Ambassador d'Ansembourg: The short answer is: yes. Mr Bartholomeus will give you the long answer.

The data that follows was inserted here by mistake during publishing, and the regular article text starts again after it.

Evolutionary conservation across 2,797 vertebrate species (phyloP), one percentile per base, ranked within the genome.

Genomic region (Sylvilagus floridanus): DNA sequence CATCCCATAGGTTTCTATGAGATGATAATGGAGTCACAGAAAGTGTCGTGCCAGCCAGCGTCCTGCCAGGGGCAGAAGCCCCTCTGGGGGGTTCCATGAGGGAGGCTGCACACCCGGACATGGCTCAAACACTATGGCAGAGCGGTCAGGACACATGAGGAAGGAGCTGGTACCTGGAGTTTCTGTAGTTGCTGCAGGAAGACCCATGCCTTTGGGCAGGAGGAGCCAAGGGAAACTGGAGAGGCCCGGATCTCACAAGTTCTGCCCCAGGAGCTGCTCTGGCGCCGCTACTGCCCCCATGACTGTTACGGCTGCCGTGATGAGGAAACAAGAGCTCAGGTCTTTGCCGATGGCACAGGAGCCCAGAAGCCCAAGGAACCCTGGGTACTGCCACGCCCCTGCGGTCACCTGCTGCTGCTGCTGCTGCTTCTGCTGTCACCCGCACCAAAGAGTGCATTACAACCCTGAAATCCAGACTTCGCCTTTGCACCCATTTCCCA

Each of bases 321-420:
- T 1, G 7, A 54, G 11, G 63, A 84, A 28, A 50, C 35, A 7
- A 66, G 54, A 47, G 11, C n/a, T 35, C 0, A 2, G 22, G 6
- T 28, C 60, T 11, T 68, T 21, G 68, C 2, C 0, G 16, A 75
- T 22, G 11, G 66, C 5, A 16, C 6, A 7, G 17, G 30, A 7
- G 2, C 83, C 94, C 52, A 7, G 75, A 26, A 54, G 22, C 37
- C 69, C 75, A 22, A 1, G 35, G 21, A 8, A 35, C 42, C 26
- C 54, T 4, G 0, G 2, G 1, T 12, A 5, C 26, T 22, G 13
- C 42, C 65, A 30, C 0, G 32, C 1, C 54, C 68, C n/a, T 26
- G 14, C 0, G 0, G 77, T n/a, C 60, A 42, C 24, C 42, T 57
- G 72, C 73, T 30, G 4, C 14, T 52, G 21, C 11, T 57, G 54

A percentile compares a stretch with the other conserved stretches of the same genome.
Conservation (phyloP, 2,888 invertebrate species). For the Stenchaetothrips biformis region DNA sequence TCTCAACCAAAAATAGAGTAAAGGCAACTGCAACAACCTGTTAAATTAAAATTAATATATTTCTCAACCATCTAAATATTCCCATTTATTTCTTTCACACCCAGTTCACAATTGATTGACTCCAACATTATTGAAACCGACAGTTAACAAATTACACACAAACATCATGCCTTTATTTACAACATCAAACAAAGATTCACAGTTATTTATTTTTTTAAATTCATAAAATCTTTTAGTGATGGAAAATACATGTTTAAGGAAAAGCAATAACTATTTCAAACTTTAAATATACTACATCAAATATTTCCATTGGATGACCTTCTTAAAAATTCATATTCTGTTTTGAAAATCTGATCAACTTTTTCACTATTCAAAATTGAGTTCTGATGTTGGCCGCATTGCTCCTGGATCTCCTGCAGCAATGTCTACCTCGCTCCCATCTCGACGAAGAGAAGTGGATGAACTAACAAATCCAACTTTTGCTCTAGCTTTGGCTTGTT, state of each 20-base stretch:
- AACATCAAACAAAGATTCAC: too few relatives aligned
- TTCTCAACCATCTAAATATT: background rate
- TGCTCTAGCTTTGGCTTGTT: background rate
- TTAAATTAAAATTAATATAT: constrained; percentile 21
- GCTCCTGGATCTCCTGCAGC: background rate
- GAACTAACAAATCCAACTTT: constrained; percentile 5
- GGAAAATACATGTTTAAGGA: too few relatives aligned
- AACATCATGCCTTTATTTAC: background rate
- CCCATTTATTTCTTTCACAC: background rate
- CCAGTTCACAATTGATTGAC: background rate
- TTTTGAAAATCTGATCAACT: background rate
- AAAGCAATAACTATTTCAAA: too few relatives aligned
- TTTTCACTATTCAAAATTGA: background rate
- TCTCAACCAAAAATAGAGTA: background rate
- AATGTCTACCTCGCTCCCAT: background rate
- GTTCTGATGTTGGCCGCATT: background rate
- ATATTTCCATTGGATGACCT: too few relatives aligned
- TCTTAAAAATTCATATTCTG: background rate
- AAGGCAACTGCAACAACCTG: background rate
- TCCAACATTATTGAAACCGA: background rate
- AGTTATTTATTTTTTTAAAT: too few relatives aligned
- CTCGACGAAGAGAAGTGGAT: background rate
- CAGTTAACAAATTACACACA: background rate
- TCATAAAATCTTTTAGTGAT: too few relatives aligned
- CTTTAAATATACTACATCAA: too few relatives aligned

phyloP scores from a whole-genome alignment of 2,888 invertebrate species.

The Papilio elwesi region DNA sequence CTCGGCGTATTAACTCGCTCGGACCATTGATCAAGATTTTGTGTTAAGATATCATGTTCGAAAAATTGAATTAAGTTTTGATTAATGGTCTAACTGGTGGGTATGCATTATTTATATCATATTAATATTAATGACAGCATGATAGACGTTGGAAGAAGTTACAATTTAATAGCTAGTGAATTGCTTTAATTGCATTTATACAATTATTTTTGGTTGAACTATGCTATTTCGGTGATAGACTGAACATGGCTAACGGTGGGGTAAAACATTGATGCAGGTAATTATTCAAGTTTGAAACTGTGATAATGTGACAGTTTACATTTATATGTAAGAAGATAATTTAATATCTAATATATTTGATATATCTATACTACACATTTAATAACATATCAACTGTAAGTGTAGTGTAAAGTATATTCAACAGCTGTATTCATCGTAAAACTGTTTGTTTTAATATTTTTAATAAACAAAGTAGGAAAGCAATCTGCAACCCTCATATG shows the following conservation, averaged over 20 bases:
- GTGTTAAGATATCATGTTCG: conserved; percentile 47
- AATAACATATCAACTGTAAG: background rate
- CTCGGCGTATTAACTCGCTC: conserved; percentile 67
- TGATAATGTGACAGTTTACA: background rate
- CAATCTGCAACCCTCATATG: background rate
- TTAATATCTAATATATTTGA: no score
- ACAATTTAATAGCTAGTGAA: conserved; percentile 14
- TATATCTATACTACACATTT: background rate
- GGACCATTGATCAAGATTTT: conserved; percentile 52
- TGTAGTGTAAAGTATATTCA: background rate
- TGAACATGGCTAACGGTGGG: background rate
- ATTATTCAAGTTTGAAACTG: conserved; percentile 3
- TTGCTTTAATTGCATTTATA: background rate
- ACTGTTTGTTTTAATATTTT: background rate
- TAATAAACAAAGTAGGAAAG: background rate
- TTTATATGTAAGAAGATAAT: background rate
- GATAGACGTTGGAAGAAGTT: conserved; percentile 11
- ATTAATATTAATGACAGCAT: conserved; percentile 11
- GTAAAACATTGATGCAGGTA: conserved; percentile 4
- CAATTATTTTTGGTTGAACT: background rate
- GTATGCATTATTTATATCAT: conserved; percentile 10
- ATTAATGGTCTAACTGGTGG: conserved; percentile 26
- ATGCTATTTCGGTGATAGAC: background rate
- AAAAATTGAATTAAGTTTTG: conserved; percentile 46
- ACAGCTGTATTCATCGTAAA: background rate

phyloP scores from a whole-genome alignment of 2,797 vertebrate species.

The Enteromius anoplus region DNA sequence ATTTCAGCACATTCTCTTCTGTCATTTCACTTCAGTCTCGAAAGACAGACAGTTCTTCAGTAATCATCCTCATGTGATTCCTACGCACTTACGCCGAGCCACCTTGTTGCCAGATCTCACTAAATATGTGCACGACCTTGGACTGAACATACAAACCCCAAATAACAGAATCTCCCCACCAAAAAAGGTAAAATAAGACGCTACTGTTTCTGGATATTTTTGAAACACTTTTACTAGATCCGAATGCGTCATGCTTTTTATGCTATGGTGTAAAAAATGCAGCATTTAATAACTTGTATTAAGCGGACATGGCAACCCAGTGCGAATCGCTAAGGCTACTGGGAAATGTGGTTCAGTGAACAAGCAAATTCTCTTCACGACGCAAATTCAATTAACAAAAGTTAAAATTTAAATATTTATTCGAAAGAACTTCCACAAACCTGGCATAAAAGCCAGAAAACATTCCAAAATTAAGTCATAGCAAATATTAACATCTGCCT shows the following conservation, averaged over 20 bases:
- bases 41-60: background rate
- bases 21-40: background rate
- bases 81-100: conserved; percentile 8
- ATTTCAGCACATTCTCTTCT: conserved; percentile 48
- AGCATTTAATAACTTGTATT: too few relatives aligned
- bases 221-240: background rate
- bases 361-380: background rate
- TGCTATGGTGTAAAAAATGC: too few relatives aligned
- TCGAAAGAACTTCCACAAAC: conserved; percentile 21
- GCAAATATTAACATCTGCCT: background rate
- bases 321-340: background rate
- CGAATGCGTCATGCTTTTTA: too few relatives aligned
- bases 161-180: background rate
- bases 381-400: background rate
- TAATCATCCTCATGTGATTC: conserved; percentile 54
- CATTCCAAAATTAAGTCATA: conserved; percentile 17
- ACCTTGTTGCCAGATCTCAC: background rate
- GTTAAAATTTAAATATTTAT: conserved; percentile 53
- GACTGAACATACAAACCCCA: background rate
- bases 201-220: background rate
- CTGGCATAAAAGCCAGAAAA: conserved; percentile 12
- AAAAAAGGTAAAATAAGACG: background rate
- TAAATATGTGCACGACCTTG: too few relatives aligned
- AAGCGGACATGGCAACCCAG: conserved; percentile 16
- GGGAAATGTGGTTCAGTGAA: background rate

Mr Bartholomeus: Our minister was very concerned about the fact that in the last 11 years there has been no positive declaration of assurance given by the European Court of Auditors. He has been the Minister of Finance for 12 years, and so he has heard all the discussions in ECOFIN and in the Council of Ministers in Brussels. During that time, he was our Minister of Finance and he is a strong believer in improving the financial statements of the European Commission. He was also a strong supporter of the roadmap initiative proposed last November in the ECOFIN Council. Before the ECOFIN Council, we had a lot of contact with your people from the Treasury and the National Audit Office, and so we have had good co-operation with the UK. We learnt that one of the countries in favour of the roadmap initiative was the UK. Denmark was also a strong supporter. In November 2005, the decision was taken in the ECOFIN Council but other countries were not in favour of approving the proposal. We were happy that there was a proposal to allow the introduction of a national declaration on a voluntary basis for each country. Our minister immediately said, "We will have that national declaration and be a pilot, perhaps with other countries, for those European countries". He is a strong believer in the national declaration. He immediately talked with our national parliament and promised to introduce the national declaration within two years. Our hope and goal is to work together with other countries, with Denmark and the UK in particular, which are developing in another way but with the same intent, to introduce a national declaration. We hope that with the countries involved we will succeed in putting forward three pilots so that we can prove that it is possible, politically and at an operational level, to develop a national declaration. We are talking about those things in Brussels, with the European Commission, and also in Luxembourg at the European Court of Auditors. We hope that we will have strong support from the European Commission. We do not want just their support for our pilot in thinking about all the projects but some evidence that when we succeed in implementing the system of national declaration, which will involve extra audit work within our own system to make improvements, and once we have proved the system is working well, the European Commission will give us the advantage of having fewer audits than we have had in the past. We have talked about this with the European Commission and the European Court of Auditors. They have told us that they are supportive of our pilot and interested in the results. In a couple of years, when our pilot is approved and is in place, they have said they will discuss the possibility of lowering what we call the inherent risk. It might be possible, from a sample taken by the European Commission, the audit department of the European Commission or the European Court of Auditors, that we will have a lesser degree of auditing in the sample they have taken for Europe. I hope that will be the case for the other countries that have the pilot for a national declaration.